The 4th century A.D. in Britain is viewed by many as a golden age, and the Cotswolds was the richest and most peaceful area of Roman Britain. Then, as now , wealth was concentrated in the hands of the few, especially public officials, benefiting from corrupt and wildly inefficient’ economy of the later Roman Empire. Here in the Cotswolds , England is where the remains of the famouse Chedworth Roman Villa stand.
CHEDWORTH ROMAN VILLA
Looking out from the main villa buildings today it is easy to imagine that the view has not changed to much in centuries. Nestling in a combe, at the head of a shallow valley enclosed on all but the eastern side, there is nothing modern or intrusive as far as the eye can see, just woodland,fields, dry-stone walls, hedges and sky. In fact the sense of remoteness and tranquillity is greater now than it has been in the past. If you climb the steep path that leads west from the villa park, you will discover the abandonded track of a railway, built in 1889-1890 with stations at Chedworth and at nearby Withington. Today, the noisy and intrusive line is a peaceful path, where geologists come to study the classic limestone exposures revealed in the sides of the railway cutting. The construction of the line and its widening in 190l-1902, led to the destruction of a Roman structure that once overlooked the villa and combe. This was found at the same time that the main villa was being excavated in 1864.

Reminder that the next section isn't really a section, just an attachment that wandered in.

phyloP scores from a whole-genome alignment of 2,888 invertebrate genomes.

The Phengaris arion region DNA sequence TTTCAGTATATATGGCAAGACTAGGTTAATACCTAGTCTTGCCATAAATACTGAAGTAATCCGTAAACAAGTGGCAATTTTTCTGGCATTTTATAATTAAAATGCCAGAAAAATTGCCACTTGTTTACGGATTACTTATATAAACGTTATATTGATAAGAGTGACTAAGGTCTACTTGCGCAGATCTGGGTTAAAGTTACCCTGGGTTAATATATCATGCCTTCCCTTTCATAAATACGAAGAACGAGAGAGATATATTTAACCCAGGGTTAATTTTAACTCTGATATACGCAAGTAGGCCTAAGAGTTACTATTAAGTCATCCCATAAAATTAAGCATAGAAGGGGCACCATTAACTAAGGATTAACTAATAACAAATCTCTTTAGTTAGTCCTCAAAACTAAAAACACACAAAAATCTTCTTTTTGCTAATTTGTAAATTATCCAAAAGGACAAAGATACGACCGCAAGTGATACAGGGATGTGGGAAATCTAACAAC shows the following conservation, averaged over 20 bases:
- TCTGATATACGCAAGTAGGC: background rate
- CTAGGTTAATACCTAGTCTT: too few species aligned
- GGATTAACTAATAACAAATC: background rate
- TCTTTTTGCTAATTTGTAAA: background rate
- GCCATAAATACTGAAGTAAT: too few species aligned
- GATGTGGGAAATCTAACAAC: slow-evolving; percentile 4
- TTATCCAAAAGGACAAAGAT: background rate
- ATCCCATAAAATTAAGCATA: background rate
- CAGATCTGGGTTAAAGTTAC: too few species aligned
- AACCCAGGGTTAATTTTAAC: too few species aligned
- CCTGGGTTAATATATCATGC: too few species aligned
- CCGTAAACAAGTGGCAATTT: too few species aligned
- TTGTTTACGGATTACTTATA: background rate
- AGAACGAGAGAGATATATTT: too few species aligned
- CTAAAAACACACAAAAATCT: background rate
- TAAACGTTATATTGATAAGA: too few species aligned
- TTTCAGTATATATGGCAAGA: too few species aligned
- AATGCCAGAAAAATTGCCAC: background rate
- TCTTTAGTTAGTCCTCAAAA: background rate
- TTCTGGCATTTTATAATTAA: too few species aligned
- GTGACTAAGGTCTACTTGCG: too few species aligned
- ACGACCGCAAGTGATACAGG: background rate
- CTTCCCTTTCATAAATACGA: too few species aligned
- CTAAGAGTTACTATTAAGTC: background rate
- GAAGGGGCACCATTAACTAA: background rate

Reconstruction of a Roman Villa with an antrium near the entrance and a compluvian and impluvian to collect and filter rainwater, a tablinum (home office) for receiving guests.
Simon Esmonde Cleary says, in his book about the villa, that it’s tempting to think of this building as being a mausoleum; perhaps this was how the villa-owning family asserted and made visible their ancestral ownership of the land and their status within the locality. ;Set high on the ridge above the villa,it was meant to be seen from the surrounding countryside, and a reminder that the 4th century complex sat in open countryside, rather than being surrounded by woodland as it is today.